Before talking about the 4 lifestyle habits to learn to photograph…
I’ll explain how I came to write this post on “4 habits of life to learn to photograph”. In some past posts, like this one, I took some time to give advice, and forgive me if “not requested”, to those who are already a photographer and want to develop this ability towards more professional horizons, for work or simply for passion such as happens to me.

At the same time, however, we must not forget that the audience of those who photograph today, also thanks to smartphones, has expanded a lot, and it is no coincidence that social networks dedicated solely to photography such as Instagram, Pinterest or Flickr have enjoyed great success at the time.

Well, the requests that come to me from this slice of the public of “aspiring photographers” concern more generally how to start taking the first steps to ensure that the unaware shot with a reflex camera or smartphone slowly approaches a shot of ‘author.

So guys let’s be clear, it’s a long process and anyone who sells you “short” routes in this sense is actually selling you smoke.

As I have already had the opportunity to say, photography is an art and as such is made up of talent and inspiration, which maybe someone may have innate from birth, but also of a lot of technique and the latter must be learned in the field.

Let’s focus on the latter. How to learn it? What are the five “habits” of life that can facilitate learning photographic techniques?

27 photos per day

The first of the 4 lifestyle habits to learn to photograph is to take 27 photographs a day. Why 27? It is obvious that this is a definite but unscientific number. It is the result of a division between 10 thousand over 365, or the days of the year. Why? Because it is said that repeating something 10,000 times is the minimum number of repetitions that leads you to master the techniques in that “something”. And photography is no exception. Personal experience.

At this point, if you want, in a year, to discover yourself to be a top photographer, make the holy commitment to take at least 27 photos a day. Not 27 shots of your feet obviously. You will have to strive to find in your every day, natural subjects, personal or interesting objects, and worthy of a shot. This exercise, in addition to making you familiar with basic concepts such as exposure time, lighting, focus and color, will also train your creativity, making you more receptive to understanding when the opportunity to immortalize something really interesting happens.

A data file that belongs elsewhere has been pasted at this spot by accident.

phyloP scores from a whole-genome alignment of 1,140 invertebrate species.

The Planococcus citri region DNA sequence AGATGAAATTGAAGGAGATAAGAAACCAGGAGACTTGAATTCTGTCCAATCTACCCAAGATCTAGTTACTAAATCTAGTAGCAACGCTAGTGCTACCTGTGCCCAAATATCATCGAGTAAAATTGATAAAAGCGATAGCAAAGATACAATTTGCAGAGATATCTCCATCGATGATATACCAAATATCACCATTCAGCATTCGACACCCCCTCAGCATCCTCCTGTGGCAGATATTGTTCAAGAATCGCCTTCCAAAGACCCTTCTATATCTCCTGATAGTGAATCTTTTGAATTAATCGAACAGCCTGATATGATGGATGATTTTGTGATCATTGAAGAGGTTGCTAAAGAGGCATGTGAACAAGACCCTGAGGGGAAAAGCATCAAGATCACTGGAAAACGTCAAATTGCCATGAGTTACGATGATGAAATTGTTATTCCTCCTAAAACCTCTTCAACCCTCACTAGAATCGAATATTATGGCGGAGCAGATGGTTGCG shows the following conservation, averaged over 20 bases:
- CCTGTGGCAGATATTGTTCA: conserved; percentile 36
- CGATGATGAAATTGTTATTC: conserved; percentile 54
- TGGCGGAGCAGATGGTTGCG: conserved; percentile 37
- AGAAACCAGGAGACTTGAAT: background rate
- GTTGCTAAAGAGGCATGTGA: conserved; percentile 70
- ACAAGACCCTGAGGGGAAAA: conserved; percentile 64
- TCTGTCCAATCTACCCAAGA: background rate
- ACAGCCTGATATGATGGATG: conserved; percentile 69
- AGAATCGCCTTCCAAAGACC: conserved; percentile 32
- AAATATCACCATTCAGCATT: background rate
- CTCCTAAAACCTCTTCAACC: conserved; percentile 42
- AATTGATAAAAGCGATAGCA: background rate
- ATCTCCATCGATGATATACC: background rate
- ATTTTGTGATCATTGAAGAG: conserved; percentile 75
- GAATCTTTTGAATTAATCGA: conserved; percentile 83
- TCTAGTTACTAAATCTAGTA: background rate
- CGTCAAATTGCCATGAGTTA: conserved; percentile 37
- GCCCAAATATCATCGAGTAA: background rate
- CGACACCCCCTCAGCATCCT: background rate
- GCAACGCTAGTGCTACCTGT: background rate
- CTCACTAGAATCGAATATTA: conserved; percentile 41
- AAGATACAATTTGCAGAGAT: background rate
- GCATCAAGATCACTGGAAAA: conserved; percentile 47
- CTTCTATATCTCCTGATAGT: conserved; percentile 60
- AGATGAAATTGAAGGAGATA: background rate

Fix the basics

And, in the first 60 days of training, learn the 4 main skills of photography, one at a time. Start with one and move on to the next only when you feel you have understood everything about the previous one. What are the 4 fundamental skills?

Photographic technique: everything that makes a photograph technically perfect beyond its mere meaning
Artistic meaning: why some photos remain in history and others do not, learn to find the meaning and the cues of emotion that are behind every image.
Understand well what are all the tools that make you a true photographer, and how to best serve the needs
Post processing of the images: taking a nice picture is only the first step, learn to refine your work of art with the best computer adjustments without compromising its original nature

Set milestones

It is impossible to do any project, whether it is to build a house or, as in this case, to develop a figurative art, without setting learning stages. Think about what you feel you can already do well in the photographic field and mark it somewhere. Then think about what you feel you can’t do well. Portraits? Photos in motion or in dark conditions? Mark all your gaps, and give yourself deadlines in order to organize the famous “27 photos a day” mentioned above in order to achieve each of these goals one at a time.

You don’t have to aim for enough. In art it does not exist. There is excellence or, on the contrary, anonymity. Therefore, set your milestones of excellence in photography within the 12 months of learning and, very importantly, do not forget to check your improvements by comparing, for example, the photos taken today with those taken a month ago. Do you see any improvements / changes in the fundamentals you are working on? If everything seems the same to you, maybe you are not following the right path.

Offer yourself to the public

We conclude our overview of the 4 habits of life to learn how to photograph while talking about the public. It is evident that your transition from amateur photograph to level photographer will take place the more your creations are recognized as art by the public.

But opening up to the public also means exposing oneself to judgments. They must always be accepted but not necessarily shared. Display your photographs. Start with the circle of friends and acquaintances but, as soon as possible, look for a comparison even with those who do not know you to have a more neutral opinion on your creations.

You can do this through social media, Instagram above all, which among other things also offer you very simple tools (followers and “likes”) to numerically measure your improvements. If you can, exhibit in galleries and impromptu exhibitions; this will give your audience the opportunity to enjoy your shots directly on film (which is a whole other thing than a smartphone or PC display) and will give you the opportunity to get to know your audience in person. It will be a rewarding but also very formative experience because it will allow you to get involved, listening to appreciation and criticism.